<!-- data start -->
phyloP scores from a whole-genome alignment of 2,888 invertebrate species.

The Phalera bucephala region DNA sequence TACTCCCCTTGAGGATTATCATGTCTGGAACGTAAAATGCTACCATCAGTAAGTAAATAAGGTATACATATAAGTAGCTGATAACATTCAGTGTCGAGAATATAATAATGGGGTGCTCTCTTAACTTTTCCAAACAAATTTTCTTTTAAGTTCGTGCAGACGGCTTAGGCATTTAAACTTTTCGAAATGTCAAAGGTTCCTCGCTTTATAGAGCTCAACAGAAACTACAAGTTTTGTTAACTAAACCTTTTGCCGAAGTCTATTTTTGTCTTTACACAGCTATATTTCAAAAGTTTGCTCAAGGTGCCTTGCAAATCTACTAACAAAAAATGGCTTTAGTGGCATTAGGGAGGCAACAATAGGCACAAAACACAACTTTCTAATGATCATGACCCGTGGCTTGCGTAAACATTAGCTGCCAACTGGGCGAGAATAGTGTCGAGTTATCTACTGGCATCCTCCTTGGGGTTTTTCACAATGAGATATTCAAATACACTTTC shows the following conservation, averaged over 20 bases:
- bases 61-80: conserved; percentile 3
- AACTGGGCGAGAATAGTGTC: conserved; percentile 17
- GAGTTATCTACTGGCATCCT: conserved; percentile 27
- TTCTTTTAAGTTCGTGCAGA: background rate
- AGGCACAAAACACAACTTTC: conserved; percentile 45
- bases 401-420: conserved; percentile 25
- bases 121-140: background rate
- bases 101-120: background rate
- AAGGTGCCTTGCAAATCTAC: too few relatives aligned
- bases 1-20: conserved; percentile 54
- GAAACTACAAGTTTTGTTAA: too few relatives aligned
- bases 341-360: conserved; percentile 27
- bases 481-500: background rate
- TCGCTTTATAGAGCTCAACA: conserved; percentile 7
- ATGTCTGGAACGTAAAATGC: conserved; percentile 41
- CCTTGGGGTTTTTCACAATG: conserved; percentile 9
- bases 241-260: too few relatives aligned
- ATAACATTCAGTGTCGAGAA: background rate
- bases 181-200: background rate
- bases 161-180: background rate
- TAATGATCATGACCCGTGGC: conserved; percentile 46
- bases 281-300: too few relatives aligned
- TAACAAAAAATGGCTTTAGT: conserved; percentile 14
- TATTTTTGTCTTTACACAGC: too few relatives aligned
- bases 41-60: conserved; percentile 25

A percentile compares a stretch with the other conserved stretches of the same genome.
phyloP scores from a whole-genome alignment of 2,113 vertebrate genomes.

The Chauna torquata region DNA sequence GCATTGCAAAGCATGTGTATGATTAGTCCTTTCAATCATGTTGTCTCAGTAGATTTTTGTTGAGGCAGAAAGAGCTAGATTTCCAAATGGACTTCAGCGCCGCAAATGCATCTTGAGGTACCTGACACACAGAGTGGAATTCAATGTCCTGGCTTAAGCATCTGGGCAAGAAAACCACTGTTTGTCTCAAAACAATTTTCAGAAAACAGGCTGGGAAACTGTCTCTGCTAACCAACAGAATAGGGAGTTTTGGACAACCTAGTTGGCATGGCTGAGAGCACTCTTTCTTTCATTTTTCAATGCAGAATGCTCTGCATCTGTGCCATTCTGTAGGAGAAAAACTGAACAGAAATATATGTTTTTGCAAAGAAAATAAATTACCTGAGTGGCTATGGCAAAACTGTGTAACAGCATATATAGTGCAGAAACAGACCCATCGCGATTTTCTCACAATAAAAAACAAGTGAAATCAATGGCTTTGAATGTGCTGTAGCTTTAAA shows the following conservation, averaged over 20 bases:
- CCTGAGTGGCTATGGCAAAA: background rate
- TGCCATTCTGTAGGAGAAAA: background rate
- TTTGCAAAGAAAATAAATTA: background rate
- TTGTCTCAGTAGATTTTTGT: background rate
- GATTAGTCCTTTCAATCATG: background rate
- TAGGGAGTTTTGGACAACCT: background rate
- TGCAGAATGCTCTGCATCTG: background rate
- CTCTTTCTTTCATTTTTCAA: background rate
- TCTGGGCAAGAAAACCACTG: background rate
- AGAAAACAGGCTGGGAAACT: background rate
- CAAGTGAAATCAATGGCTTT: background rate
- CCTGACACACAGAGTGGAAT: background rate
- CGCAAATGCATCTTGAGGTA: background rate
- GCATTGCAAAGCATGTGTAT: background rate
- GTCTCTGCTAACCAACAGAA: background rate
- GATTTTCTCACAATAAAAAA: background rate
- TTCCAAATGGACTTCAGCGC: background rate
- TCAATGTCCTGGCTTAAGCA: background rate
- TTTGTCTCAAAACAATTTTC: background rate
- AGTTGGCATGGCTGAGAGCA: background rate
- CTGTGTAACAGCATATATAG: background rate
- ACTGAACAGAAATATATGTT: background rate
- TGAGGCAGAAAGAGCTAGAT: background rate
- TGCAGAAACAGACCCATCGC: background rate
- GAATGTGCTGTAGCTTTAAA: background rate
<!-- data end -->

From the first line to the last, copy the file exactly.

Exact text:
phyloP scores from a whole-genome alignment of 2,888 invertebrate species.

The Phalera bucephala region DNA sequence TACTCCCCTTGAGGATTATCATGTCTGGAACGTAAAATGCTACCATCAGTAAGTAAATAAGGTATACATATAAGTAGCTGATAACATTCAGTGTCGAGAATATAATAATGGGGTGCTCTCTTAACTTTTCCAAACAAATTTTCTTTTAAGTTCGTGCAGACGGCTTAGGCATTTAAACTTTTCGAAATGTCAAAGGTTCCTCGCTTTATAGAGCTCAACAGAAACTACAAGTTTTGTTAACTAAACCTTTTGCCGAAGTCTATTTTTGTCTTTACACAGCTATATTTCAAAAGTTTGCTCAAGGTGCCTTGCAAATCTACTAACAAAAAATGGCTTTAGTGGCATTAGGGAGGCAACAATAGGCACAAAACACAACTTTCTAATGATCATGACCCGTGGCTTGCGTAAACATTAGCTGCCAACTGGGCGAGAATAGTGTCGAGTTATCTACTGGCATCCTCCTTGGGGTTTTTCACAATGAGATATTCAAATACACTTTC shows the following conservation, averaged over 20 bases:
- bases 61-80: conserved; percentile 3
- AACTGGGCGAGAATAGTGTC: conserved; percentile 17
- GAGTTATCTACTGGCATCCT: conserved; percentile 27
- TTCTTTTAAGTTCGTGCAGA: background rate
- AGGCACAAAACACAACTTTC: conserved; percentile 45
- bases 401-420: conserved; percentile 25
- bases 121-140: background rate
- bases 101-120: background rate
- AAGGTGCCTTGCAAATCTAC: too few relatives aligned
- bases 1-20: conserved; percentile 54
- GAAACTACAAGTTTTGTTAA: too few relatives aligned
- bases 341-360: conserved; percentile 27
- bases 481-500: background rate
- TCGCTTTATAGAGCTCAACA: conserved; percentile 7
- ATGTCTGGAACGTAAAATGC: conserved; percentile 41
- CCTTGGGGTTTTTCACAATG: conserved; percentile 9
- bases 241-260: too few relatives aligned
- ATAACATTCAGTGTCGAGAA: background rate
- bases 181-200: background rate
- bases 161-180: background rate
- TAATGATCATGACCCGTGGC: conserved; percentile 46
- bases 281-300: too few relatives aligned
- TAACAAAAAATGGCTTTAGT: conserved; percentile 14
- TATTTTTGTCTTTACACAGC: too few relatives aligned
- bases 41-60: conserved; percentile 25

A percentile compares a stretch with the other conserved stretches of the same genome.
phyloP scores from a whole-genome alignment of 2,113 vertebrate genomes.

The Chauna torquata region DNA sequence GCATTGCAAAGCATGTGTATGATTAGTCCTTTCAATCATGTTGTCTCAGTAGATTTTTGTTGAGGCAGAAAGAGCTAGATTTCCAAATGGACTTCAGCGCCGCAAATGCATCTTGAGGTACCTGACACACAGAGTGGAATTCAATGTCCTGGCTTAAGCATCTGGGCAAGAAAACCACTGTTTGTCTCAAAACAATTTTCAGAAAACAGGCTGGGAAACTGTCTCTGCTAACCAACAGAATAGGGAGTTTTGGACAACCTAGTTGGCATGGCTGAGAGCACTCTTTCTTTCATTTTTCAATGCAGAATGCTCTGCATCTGTGCCATTCTGTAGGAGAAAAACTGAACAGAAATATATGTTTTTGCAAAGAAAATAAATTACCTGAGTGGCTATGGCAAAACTGTGTAACAGCATATATAGTGCAGAAACAGACCCATCGCGATTTTCTCACAATAAAAAACAAGTGAAATCAATGGCTTTGAATGTGCTGTAGCTTTAAA shows the following conservation, averaged over 20 bases:
- CCTGAGTGGCTATGGCAAAA: background rate
- TGCCATTCTGTAGGAGAAAA: background rate
- TTTGCAAAGAAAATAAATTA: background rate
- TTGTCTCAGTAGATTTTTGT: background rate
- GATTAGTCCTTTCAATCATG: background rate
- TAGGGAGTTTTGGACAACCT: background rate
- TGCAGAATGCTCTGCATCTG: background rate
- CTCTTTCTTTCATTTTTCAA: background rate
- TCTGGGCAAGAAAACCACTG: background rate
- AGAAAACAGGCTGGGAAACT: background rate
- CAAGTGAAATCAATGGCTTT: background rate
- CCTGACACACAGAGTGGAAT: background rate
- CGCAAATGCATCTTGAGGTA: background rate
- GCATTGCAAAGCATGTGTAT: background rate
- GTCTCTGCTAACCAACAGAA: background rate
- GATTTTCTCACAATAAAAAA: background rate
- TTCCAAATGGACTTCAGCGC: background rate
- TCAATGTCCTGGCTTAAGCA: background rate
- TTTGTCTCAAAACAATTTTC: background rate
- AGTTGGCATGGCTGAGAGCA: background rate
- CTGTGTAACAGCATATATAG: background rate
- ACTGAACAGAAATATATGTT: background rate
- TGAGGCAGAAAGAGCTAGAT: background rate
- TGCAGAAACAGACCCATCGC: background rate
- GAATGTGCTGTAGCTTTAAA: background rate